Li, of course, has never been the kind of writer who tells you what you want to hear, and this is surely part of why she has become, while still in her 40s, one of our finest living authors: Her elegant metaphysics never elide the blood and maggots. Agnès and Fabienne succeed in creating a thrillingly illicit world of their own making, one that acknowledges their pain, but Li doesn’t flinch from the girls’ emotional fascism. The indifferent cruelty of the village is re-enacted both in the fictional realm they’ve built and in the way they manipulate, with grave consequences, their real-world elders. Aspects of their hothouse friendship may initially invite comparison to Elena Ferrante’s Neapolitan novels, but as the novel progresses and Agnès lands, at the behest of a P.R.-savvy headmistress, in a British finishing school, I was reminded of the cooler registers of Fleur Jaeggy and Muriel Spark. Their relationship becomes an epistolary one — Fabienne sends Agnès letters under both her own name and that of an invented suitor — and the rules of the game, of their friendship, and indeed, of the novel itself, become increasingly ambiguous ... All fiction is a kind of hoax in that it spins a delusion, inciting genuine feelings with invented characters and situations. The most propulsively entertaining of Li’s novels, The Book of Goose is an existential fable that illuminates the tangle of motives behind our writing of stories: to apprehend and avenge the truth of our own being, to make people know what it feels like to be us, to memorialize the people we keep alive in the provincial villages of our hearts. But it’s the motives behind our impulse to read fiction, and why we enter this delusion so eagerly, that occupied me through Li’s novel: the desire to suspend life in order to return to it more specifically and more vividly known to ourselves — and perhaps in order to believe, despite all evidence to the contrary, in our own consequence.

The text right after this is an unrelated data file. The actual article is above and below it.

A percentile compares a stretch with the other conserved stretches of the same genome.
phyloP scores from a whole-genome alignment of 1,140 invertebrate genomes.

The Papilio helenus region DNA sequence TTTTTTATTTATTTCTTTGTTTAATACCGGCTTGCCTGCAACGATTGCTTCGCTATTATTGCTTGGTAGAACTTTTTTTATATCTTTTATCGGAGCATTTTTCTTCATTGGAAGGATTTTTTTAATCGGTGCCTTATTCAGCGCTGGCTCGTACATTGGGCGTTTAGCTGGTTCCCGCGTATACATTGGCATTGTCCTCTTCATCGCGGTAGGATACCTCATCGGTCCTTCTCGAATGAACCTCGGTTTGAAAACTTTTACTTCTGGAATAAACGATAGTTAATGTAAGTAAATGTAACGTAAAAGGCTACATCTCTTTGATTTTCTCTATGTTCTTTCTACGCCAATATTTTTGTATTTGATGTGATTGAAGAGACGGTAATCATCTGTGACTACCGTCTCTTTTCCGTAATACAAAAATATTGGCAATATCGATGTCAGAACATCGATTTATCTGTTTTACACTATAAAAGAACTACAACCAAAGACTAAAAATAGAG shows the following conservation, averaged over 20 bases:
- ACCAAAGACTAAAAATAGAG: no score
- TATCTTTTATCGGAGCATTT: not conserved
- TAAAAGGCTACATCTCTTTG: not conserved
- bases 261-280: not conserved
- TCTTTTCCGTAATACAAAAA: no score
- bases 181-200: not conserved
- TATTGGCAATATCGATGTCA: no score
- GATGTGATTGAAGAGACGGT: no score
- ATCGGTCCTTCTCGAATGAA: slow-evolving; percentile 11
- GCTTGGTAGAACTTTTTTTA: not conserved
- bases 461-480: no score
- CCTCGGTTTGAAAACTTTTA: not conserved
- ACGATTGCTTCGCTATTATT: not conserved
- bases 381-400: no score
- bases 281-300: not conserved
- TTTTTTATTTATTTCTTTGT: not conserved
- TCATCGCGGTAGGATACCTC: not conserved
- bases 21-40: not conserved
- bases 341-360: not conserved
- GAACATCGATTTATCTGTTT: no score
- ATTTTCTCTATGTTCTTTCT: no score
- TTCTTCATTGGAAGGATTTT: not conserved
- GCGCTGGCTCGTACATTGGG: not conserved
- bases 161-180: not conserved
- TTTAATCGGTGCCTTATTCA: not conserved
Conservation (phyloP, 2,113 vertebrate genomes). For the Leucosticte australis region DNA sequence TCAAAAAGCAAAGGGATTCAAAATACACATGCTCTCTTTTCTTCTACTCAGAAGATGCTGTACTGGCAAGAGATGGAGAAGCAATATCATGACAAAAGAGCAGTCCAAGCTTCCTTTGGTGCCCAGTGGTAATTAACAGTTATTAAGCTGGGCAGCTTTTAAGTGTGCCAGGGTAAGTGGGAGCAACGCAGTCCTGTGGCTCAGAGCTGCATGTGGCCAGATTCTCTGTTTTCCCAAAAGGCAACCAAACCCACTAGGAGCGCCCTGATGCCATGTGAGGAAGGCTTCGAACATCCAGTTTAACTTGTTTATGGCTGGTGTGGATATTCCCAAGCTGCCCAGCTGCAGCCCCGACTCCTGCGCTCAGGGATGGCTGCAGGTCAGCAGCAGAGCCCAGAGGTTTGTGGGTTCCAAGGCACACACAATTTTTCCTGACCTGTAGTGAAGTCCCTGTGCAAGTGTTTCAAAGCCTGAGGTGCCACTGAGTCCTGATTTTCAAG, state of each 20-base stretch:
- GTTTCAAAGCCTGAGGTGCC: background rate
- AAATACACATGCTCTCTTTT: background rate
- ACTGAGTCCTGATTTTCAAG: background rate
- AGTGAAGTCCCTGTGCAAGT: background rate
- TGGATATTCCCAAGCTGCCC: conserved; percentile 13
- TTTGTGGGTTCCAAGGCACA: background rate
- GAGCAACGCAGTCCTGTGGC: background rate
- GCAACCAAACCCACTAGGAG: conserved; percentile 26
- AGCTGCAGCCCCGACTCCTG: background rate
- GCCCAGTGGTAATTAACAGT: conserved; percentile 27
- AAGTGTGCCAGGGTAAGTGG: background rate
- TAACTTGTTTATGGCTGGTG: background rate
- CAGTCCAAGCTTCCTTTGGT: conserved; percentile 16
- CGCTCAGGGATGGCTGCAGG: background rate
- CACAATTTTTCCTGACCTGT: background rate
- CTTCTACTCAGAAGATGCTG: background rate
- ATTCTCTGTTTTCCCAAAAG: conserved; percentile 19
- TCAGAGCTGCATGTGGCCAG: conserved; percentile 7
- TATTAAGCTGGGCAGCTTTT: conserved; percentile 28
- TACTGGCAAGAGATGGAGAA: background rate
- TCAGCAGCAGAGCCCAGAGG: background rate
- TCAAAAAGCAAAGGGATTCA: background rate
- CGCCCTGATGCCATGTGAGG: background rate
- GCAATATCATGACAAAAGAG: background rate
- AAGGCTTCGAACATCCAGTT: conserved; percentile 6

Eerie and intimate ... Though the literary ruse drives its plot, "The Book of Goose" is mainly concerned with the lack of personal agency afforded to two very different girls — and how this shapes their destinies. Both want more than their village can offer, but until they write their book, only Fabienne has some power in her dealings with adults — because she scares them. When their book's success gives Agnès a measure of control over her future, the friendship takes a stark turn. Not since John Knowles' A Separate Peace has a novel wrung such drama from two teens standing face to face on a tree branch ... In prose shorn of unnecessary modifiers and frills of any kind, Li capably depicts the way a strong-willed sadist can browbeat a peer into subservience.
Li’s prose is as contained as it is raw when it cannot resolve the question that Agnes keeps stumbling upon: which of these games, these lives and relationships, are real, and is there a difference between 'game-real and life-real'? In so far as this is a novel about literature, one may say that a real writer is as much an identity as it is a character threatening to organize the lives of people; as a novel about two friends, drawn to each other as much as they are betrayed by each other, the first inscription is what kills and births both realism and reality ... a taut landscape built of all literature’s attachments, manipulations, displacements, anxieties, and escapes. It is the labored breadth of an economy that is resplendently libidinal and compelling—the mark of an experienced writer’s rigorous later work.